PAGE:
Bill Woodall provided this history about ownership of the bridge and railroad line: The railroad this bridge carries was built by the South Branch & Somerville Railroad in 1863-64, subsequently taken over by the Central Railroad of New Jersey. The CNJ operated this line as their Flemington or South Branch (names of branches sometimes changed over the years).
Perhaps no image better represents a traditional late 19th Century rural / small town scene in the United States than a mill next to a pin-connected truss bridge. Since the mills were built near where materials were being moved, and also by the river, they inevitably ended up next to where the area's bridge was, or alternatively, the bridge would be built in response to the mill so people on the other side of the river could bring their goods to the mill.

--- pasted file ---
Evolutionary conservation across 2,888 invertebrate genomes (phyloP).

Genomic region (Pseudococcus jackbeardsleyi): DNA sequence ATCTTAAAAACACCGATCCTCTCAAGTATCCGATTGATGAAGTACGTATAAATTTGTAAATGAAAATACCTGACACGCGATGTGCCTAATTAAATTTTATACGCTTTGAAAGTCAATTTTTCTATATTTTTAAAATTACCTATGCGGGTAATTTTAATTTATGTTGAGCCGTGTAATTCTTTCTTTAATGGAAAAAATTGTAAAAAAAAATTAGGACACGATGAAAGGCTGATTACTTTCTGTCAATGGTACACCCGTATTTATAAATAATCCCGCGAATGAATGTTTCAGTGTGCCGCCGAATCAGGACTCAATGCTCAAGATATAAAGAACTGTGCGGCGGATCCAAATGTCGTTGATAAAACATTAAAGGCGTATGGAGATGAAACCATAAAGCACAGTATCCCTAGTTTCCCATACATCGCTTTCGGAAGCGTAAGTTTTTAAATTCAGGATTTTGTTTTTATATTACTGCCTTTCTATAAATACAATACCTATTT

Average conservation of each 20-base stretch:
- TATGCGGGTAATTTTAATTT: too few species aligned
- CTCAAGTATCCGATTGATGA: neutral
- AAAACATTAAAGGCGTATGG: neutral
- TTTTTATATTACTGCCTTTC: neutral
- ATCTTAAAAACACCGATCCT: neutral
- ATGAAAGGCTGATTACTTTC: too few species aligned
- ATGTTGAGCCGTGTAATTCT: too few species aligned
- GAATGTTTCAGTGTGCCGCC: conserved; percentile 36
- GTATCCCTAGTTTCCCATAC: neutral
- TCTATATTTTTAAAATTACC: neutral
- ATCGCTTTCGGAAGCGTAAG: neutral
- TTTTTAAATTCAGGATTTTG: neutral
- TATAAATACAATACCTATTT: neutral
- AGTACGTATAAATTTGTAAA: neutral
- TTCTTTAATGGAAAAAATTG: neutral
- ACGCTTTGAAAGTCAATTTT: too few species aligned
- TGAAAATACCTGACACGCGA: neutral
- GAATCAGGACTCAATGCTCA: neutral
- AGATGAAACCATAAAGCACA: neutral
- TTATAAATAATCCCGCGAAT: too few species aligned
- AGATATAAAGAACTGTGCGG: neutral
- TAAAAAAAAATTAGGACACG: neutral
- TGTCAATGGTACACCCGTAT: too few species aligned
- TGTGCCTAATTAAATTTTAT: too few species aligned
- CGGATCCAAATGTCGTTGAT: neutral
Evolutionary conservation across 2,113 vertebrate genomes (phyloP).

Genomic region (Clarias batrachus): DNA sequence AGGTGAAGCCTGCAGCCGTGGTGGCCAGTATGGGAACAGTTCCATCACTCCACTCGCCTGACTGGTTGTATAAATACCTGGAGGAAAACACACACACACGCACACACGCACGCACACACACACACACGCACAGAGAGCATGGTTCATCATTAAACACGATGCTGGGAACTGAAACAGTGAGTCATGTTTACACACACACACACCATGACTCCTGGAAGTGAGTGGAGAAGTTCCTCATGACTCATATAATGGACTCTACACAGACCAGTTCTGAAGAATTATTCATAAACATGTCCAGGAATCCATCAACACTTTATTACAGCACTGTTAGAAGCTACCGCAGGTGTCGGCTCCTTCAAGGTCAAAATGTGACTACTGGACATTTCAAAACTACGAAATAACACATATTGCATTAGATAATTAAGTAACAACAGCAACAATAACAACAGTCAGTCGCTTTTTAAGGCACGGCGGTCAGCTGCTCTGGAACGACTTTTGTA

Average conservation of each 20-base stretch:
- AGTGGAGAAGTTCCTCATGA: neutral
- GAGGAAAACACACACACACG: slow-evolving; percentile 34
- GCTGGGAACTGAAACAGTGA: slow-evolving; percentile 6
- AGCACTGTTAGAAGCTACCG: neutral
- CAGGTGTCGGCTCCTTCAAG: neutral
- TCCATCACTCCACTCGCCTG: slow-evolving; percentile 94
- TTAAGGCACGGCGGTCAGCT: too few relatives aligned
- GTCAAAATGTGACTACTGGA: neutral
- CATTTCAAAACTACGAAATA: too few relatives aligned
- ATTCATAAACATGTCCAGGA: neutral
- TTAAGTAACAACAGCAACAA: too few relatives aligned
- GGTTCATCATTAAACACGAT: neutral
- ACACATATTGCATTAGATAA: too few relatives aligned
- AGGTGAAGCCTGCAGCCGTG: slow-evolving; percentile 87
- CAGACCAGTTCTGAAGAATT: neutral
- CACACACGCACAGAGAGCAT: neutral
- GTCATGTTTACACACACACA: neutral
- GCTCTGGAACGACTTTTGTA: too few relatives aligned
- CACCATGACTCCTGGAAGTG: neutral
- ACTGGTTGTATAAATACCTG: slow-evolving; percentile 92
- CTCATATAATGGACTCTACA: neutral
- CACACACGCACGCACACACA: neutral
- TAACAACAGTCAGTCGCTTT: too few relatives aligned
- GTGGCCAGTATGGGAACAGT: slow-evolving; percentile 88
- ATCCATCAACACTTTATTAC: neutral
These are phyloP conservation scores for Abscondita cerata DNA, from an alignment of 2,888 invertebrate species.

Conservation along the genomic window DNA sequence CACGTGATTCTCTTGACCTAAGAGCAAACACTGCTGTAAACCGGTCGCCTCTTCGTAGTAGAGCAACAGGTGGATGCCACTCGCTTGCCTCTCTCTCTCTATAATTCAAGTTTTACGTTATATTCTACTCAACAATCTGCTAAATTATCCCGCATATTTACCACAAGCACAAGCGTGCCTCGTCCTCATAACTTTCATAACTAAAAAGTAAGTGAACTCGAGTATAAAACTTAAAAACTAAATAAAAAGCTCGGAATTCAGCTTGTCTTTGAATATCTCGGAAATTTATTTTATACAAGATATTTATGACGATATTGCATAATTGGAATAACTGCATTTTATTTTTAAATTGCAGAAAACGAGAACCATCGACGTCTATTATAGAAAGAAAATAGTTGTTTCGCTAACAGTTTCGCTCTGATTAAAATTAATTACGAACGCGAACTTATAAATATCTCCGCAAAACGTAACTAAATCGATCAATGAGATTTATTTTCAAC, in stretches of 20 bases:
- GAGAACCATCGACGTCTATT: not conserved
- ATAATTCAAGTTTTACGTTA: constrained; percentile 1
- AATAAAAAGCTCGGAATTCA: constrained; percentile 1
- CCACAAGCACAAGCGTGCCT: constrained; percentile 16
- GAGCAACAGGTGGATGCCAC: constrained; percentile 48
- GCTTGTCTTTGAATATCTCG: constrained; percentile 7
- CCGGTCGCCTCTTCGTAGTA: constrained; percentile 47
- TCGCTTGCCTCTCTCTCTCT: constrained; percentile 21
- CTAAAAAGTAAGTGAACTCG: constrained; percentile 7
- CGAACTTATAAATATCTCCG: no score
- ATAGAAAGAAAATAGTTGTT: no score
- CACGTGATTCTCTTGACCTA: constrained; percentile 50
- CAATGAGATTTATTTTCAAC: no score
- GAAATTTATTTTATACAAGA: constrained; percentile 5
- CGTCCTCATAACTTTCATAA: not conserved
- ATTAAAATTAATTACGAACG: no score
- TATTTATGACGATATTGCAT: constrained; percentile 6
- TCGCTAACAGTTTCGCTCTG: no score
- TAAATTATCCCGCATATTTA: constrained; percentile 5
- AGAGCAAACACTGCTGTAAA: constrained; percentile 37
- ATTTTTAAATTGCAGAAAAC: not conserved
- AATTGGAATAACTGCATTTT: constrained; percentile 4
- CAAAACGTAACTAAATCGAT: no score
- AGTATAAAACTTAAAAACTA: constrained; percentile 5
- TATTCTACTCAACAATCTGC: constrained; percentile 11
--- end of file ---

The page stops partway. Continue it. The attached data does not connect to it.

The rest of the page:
At least when viewed from nearby Elm Street Bridge, the scene with this railroad bridge and a historic mill in the background is largely untouched by modernization, and is an unspoiled look into what America in the late 1800s was like.
The structure consists of two spans of six panels each.
The Neshanic Station Railroad Bridge is noted by the Historic Bridge Inventory's description of the nearby Elm Street Bridge. It notes that the railroad bridge was also built in the same year as Elm Street: 1896, and that the railroad bridge is also considered historically significant. Indeed it should be, retaining excellent historic integrity and being an attractive multi-span example of its kind.
This bridge is abandoned, and overgrown at the portals with an extensive population of poison ivy. As such, on-bridge views including a traditional full detail set are not available for this bridge at this time.
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